So we’re on the road for about seven days, traveling, 15, 1600 miles meeting members and industry partners. We go to national convention, which is a week long process where our state officers become our delegates there. And you know, they work on committees and, and vote on different issues during the Del the business session. We have our own state convention that’s hopefully gonna be in person in 2022 . And that’s a three day event that our state officers we have six general sessions and, and they do all those sessions. They write the whole script, they write the retirement addresses. We help them work on presenting those. And so it’s, it’s a year round job, and, you know, I’m, I’m, I’m their advisor, but most of the time I end up being a coach and their, their life coach. And I’m available to them almost twenty four seven. When they call me at one o’clock in the morning, then my wife gets a little upset, but you know, so I try to keep it during working hours, but it, it, it’s it’s a lot of one on one time and helping them develop and not only their skills, cuz if they’re elected as a state officer, that’s a very competitive process. They already have those, some of those natural skills. But it’s, it’s about developing who they wanna become.


Sam Demma (15:57):
Mm. And what’s with the corduroy jackets, , you know, tell like where, where did this hype come from? And, and tell me more about that.


Derek Hill (16:08):
So that’s part of our official dress. And that’s been around pretty much the entirety of the organization. And what’s funny is throughout the years, the, the emblems changed even depending on when they could, what type of fabric they could get to make that quarter Ray sometime there was a point where it was almost like a purple color instead of blue, just because of the fabric that they could get at that time. But it, it’s, it’s a tradition for us. You know, it’s important to evolve as an organization and, and we certainly have tried to do that over time, but I think it’s also important to keep and maintain some of those traditions. And when you walk into national convention, downtown Indianapolis, and there’s 70,000 students, we’re in that blue corduroy and we’re all walking down the street together that makes an impression and everybody knows that they’re part of that organization. And the same thing at our own state convention, you know, it doesn’t matter where you’re coming from. We’re all wearing that. And, and the, the students feel unified. So it’s a, it’s a point of pride for us. And you know, sometimes it’s fashionable. Yeah. And sometimes it’s not, and right now it seems like it’s coming back around to being a little more fashionable.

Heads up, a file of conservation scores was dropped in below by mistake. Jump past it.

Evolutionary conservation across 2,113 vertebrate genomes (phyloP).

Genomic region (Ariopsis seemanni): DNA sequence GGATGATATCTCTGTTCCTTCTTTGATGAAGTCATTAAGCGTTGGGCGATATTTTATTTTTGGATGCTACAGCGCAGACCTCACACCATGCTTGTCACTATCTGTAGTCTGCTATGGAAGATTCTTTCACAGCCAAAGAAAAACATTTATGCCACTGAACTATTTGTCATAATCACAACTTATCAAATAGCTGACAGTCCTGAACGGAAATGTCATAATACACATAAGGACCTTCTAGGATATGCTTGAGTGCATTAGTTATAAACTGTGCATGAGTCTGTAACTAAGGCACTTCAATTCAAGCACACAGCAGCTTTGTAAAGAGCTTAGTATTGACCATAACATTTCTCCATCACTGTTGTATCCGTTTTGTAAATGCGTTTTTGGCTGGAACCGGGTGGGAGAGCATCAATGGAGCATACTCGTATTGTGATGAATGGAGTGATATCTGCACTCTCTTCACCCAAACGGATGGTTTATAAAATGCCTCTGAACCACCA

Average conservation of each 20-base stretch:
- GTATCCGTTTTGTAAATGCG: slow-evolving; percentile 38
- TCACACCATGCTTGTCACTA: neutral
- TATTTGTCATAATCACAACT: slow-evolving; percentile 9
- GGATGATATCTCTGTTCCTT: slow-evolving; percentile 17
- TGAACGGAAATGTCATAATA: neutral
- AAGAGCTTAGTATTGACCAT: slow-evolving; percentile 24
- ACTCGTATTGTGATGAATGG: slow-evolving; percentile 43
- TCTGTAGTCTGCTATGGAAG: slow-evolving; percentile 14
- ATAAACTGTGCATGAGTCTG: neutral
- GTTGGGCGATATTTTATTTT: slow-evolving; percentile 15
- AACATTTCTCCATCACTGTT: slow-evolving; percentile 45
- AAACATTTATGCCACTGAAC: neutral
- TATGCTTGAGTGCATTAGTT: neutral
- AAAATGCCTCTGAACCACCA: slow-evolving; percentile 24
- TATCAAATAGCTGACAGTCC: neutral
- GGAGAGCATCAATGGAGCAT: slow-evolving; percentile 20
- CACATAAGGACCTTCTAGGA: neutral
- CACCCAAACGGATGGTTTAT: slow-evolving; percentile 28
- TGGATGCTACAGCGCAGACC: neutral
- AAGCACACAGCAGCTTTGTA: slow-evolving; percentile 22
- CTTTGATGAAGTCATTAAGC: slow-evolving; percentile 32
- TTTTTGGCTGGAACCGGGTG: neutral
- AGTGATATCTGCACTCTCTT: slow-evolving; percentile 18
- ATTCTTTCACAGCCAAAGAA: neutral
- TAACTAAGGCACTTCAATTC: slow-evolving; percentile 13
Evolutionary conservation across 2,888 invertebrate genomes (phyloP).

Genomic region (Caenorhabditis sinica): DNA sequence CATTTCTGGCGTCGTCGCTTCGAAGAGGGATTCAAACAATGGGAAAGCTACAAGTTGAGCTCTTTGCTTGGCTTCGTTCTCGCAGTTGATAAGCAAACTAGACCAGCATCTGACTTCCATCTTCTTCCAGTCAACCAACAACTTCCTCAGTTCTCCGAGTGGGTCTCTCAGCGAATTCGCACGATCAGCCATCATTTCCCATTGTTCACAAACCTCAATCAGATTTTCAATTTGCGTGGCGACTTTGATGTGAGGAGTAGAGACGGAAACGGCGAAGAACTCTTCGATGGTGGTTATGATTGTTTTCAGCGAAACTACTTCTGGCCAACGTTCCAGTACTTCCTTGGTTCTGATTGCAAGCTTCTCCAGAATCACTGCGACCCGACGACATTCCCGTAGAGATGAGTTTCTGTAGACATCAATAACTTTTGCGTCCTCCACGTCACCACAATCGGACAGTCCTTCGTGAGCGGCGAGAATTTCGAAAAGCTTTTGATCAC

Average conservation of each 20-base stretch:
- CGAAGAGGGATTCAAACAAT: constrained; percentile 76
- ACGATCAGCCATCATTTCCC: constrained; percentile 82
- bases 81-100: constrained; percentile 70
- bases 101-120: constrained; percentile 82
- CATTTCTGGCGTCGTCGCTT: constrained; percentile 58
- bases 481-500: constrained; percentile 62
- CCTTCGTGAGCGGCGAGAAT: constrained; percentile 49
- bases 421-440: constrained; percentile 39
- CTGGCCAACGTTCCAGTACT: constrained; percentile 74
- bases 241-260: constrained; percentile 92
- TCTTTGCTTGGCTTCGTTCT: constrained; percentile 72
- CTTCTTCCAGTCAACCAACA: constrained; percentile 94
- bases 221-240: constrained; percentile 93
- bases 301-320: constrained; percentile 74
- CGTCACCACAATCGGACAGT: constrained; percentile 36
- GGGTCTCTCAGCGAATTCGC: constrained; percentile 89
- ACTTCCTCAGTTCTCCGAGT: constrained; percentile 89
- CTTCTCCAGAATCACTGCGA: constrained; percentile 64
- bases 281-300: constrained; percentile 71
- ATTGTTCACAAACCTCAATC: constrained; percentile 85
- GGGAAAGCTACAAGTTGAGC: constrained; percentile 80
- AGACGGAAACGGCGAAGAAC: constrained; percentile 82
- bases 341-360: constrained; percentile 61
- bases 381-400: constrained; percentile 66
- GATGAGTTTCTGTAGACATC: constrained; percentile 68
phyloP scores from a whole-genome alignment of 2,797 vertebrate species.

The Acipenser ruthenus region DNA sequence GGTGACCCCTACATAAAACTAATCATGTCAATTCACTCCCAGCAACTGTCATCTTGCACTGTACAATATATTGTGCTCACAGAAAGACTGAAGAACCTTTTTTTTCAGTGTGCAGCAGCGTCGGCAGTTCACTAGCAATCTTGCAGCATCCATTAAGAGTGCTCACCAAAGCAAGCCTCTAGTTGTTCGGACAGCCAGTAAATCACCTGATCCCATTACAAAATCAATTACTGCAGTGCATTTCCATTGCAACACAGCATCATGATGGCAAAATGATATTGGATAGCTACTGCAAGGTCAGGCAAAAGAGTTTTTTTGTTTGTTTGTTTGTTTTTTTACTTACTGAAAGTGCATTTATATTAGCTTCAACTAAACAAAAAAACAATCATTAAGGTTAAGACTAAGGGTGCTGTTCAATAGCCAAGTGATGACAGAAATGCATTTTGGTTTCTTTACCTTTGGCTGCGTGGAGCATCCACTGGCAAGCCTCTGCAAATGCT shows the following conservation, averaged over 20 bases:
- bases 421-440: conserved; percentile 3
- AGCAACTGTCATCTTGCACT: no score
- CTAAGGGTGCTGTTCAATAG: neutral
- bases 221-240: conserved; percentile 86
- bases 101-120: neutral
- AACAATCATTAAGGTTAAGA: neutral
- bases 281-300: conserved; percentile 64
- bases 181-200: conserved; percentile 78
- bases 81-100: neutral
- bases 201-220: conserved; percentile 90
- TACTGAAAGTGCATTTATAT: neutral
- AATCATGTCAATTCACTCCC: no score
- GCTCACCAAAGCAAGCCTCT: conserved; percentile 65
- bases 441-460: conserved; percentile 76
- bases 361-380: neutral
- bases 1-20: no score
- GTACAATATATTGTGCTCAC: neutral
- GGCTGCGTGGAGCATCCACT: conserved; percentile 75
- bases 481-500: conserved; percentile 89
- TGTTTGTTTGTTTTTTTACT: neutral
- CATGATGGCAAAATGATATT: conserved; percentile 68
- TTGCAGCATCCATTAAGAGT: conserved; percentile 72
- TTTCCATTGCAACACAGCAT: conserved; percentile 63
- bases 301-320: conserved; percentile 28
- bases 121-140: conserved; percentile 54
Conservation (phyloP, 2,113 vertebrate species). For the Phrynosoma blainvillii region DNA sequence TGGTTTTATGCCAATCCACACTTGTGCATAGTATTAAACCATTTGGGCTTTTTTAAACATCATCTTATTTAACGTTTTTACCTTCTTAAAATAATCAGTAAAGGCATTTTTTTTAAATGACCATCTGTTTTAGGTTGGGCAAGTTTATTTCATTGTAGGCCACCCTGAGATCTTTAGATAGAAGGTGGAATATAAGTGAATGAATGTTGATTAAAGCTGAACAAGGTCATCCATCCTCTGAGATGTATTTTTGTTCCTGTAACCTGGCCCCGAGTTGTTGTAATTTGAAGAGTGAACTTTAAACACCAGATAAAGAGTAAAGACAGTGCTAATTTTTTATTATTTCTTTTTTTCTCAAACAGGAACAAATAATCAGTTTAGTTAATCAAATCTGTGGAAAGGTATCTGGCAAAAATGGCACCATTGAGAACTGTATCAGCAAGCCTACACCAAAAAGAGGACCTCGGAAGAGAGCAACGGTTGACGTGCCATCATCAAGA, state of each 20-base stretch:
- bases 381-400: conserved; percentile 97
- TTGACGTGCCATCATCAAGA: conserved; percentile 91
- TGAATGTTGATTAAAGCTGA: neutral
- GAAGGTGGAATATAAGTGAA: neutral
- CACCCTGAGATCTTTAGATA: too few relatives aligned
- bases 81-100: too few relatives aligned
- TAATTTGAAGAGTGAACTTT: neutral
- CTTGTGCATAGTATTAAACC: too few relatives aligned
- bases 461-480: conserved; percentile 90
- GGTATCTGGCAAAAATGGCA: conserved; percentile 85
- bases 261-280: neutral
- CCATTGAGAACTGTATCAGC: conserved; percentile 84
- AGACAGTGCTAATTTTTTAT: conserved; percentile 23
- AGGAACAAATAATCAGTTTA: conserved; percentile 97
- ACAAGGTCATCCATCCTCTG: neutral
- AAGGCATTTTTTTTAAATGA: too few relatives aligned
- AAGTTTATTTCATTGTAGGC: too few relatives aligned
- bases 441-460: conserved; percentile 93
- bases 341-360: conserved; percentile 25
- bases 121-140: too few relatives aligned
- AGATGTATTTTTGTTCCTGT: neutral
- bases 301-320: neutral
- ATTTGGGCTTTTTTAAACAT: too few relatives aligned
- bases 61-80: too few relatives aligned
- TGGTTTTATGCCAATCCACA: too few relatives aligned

Sam Demma (17:29):
, it’s funny. I tried getting one on eBay before the state convention and it wasn’t gonna ship in time, so I had to pass up on it. But I, I spoke to Ryan Porter, a guy who probably spoke for you guys, you know, a couple years ago or a long time ago. And he was like, yeah, man, the corridor jackets, you know, they, they love their jackets. And I was like, what is it? What is it about the jackets? But that’s awesome. Thanks for, thanks for sharing. And the emblem has changed lots. Like the logo now is pretty fascinating. Is there like meaning behind it or anything or


Derek Hill (17:59):
Yeah, yeah. Yeah. There’s it has changed a little bit over time. It used to say vocational education instead of agricultural education. And that really had to do with the change of terminology over the years. You know the symbols all mean something you know, the owl is there for wisdom and represents the, you know, the advisor piece the rising sun is kind of emblematic of looking towards the future. So each piece of that, you know, the cross section of the corn, you know, that’s kind of unity is behind that because corn’s grown in all 50 states. So yeah, we, we, we actually, as an ag teacher, a lot of, a lot of teachers will break that emblem down and, and get students to realize what that, what that all means and why it’s there.


Sam Demma (18:53):
Got it. Cool. That’s awesome. And when you talk about being an ag teacher how did that differ from the role you’re in today? Are you still doing that as well?


Derek Hill (19:04):
Yeah. I still consider myself a teacher. I’m just different role just doing it a little differently. I’m not in the classroom having to worry about six different preps each day. instead I’m worried about six different students, but yeah, it’s certainly as an ag teacher you know, you plan events and do things at the local level and you, you host competitions and things like that. But at this level I’m planning events for 2000 people where as an ag teacher, I might have been planning events for 150 people. So there’s a lot of similarities, but there’s some differences. You know, as, as, as the chapter leader, you’re thinking about your students, your chapter as the, the director for the state organization, I have to think about the entire state and, and what’s in the best interest for that. And you know, sometimes that’s, that’s easy to do and sometimes it’s not.